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“Don’t Worry, He Won’t Get Far on Foot” reunites Joaquin Phoenix with Gus Van Sant

Few independent films in 2018 can boast the type of A-list cast that Don’t Worry, He Won’t Get Far on Foot has. In teaming back up with star Joaquin Phoenix for a look at the life of cartoonist John Callahan, filmmaker Gus Van Sant has also brought in Jonah Hill and Rooney Mara for central roles. Usually, indies don’t pull stars like this. Then again, few movies in general are like this one. Back at the Sundance Film Festival earlier this year, some thought they were seeing an Academy Award hopeful here. Others? Not so much. This week, the picture finally opens, so you’ll be able to see for yourself.

This flick is biopic, albeit a bit of an unusual one. IMDb explains it as such: “After Portland slacker John Callahan (Joaquin Phoenix) nearly loses his life in a car accident, the last thing he intends to do is give up drinking. But when he reluctantly enters treatment – with encouragement from his girlfriend (Rooney Mara) and a charismatic sponsor (Jonah Hill) – Callahan discovers a gift for drawing edgy, irreverent newspaper cartoons that develop a national following and grant him a new lease on life. Based on a true story, this poignant, insightful and often funny drama about the healing power of art is adapted from Callahan’s autobiography and directed by two-time Oscar® nominee Gus Van Sant. Jack Black, Carrie Brownstein, Beth Ditto and Kim Gordon also star.” For a more concise synopsis, they also have: “On the rocky path to sobriety after a life-changing accident, John Callahan discovers the healing power of art, willing his injured hands into drawing hilarious, often controversial cartoons, which bring him a new lease on life.” Phoenix plays the late Callahan, again disappearing into a role. Along with Hill’s sponsor and Mara’s girlfriend characters, the paralyzed cartoonist fights to see his work recognized, as well as eventually give up drinking. Van Sant co-writes with Callahan (his memoir is what this is an adaptation of), Jack Gibson, and William Andrew Eatman, as well as directs. In addition to the above mentioned co-stars Jack Black, Carrie Brownstein, Beth Ditto, and Kim Gordon, the likes of Tony Greenhand, Duo Kier, and Mark Webber also show up. Cinematrograpvghy is by Christopher Blauvelt, while the score comes from Danny Elfman.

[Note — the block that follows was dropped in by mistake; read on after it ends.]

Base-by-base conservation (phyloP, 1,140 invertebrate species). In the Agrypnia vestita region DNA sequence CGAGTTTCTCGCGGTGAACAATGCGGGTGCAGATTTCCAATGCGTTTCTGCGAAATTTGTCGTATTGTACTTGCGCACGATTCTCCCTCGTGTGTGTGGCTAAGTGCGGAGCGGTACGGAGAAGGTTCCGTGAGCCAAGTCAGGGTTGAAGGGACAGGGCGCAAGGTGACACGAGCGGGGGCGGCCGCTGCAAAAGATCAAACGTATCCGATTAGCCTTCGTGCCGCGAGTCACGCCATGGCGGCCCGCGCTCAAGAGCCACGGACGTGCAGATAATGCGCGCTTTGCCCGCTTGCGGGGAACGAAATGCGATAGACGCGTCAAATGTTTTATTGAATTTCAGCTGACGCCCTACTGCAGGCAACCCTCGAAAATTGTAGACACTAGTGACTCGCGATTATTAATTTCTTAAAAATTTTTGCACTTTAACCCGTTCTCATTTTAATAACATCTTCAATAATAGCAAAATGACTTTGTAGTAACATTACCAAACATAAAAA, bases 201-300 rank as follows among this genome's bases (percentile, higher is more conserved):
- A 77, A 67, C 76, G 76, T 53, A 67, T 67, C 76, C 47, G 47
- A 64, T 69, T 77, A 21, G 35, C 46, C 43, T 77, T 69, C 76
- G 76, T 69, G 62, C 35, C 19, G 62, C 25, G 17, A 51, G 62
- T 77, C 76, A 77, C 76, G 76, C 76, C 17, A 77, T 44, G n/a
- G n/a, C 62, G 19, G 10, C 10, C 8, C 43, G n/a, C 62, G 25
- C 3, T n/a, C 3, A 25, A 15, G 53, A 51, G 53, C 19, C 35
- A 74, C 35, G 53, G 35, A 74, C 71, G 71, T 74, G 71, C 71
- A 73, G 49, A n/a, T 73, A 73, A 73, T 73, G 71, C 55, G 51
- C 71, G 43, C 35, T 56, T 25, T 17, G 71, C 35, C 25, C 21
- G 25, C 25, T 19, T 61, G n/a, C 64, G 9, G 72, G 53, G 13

Honestly, I didn’t love this movie, but I appreciate its existence. Phoenix is very good here, while Hill has another strong supporting turn to add to his resume. The screenplay however, it just never came together for me. That and the pacing is glacially slow. Van Sant never fully brings forth why this story needed to be told. Individual moments are hugely effective, but too often, it spins its proverbial wheels. It’s quirky and amusing at times, but it’s a bit of a disappointment to me. Some loved it back at Sundance, while others were left shaking their heads. Unfortunately, I’m closer to the latter camp with this one.

Here is how I would rank Van Sant’s films to date:

14. The Sea of Trees
13. Restless
12. Psycho
11. Don’t Worry, He Won’t Get Far on Foot
10. Last Days
9. Paranoid Park
8. Gerry
7. To Die For
6. My Own Private Idaho
5. Promised Land
4. Elephant
3. Finding Forrester
2. Milk
1. Good Will Hunting

On Friday, fans of anyone involved here can see them try something a little bit different when Don’t Worry, He Won’t Get Far on Foot hits theaters. Phoenix is fully committed to the challenging role, so that’s something to cling to here. As for Van Sant, it’s closer to some of his more lacking for hire work, even if this is clearly a passion project for him. Still, he’s one of the harder to pin down directors in the business, so we should remain intrigued by anything he does. Give this one a shot if you’re not sure whether you’ll agree with me here or not. It’s worth considering, at least…

Be sure (if you’re curious) to check out Don’t Worry, He Won’t Get Far on Foot, opening in limited release starting this weekend!

About Joey Magidson

A graduate of Stony Brook University (where he studied Cinema and Cultural Studies), resides in Brooklyn, New York. He contributes to several other film-related websites and is a member of the Broadcast Film Critics Association.

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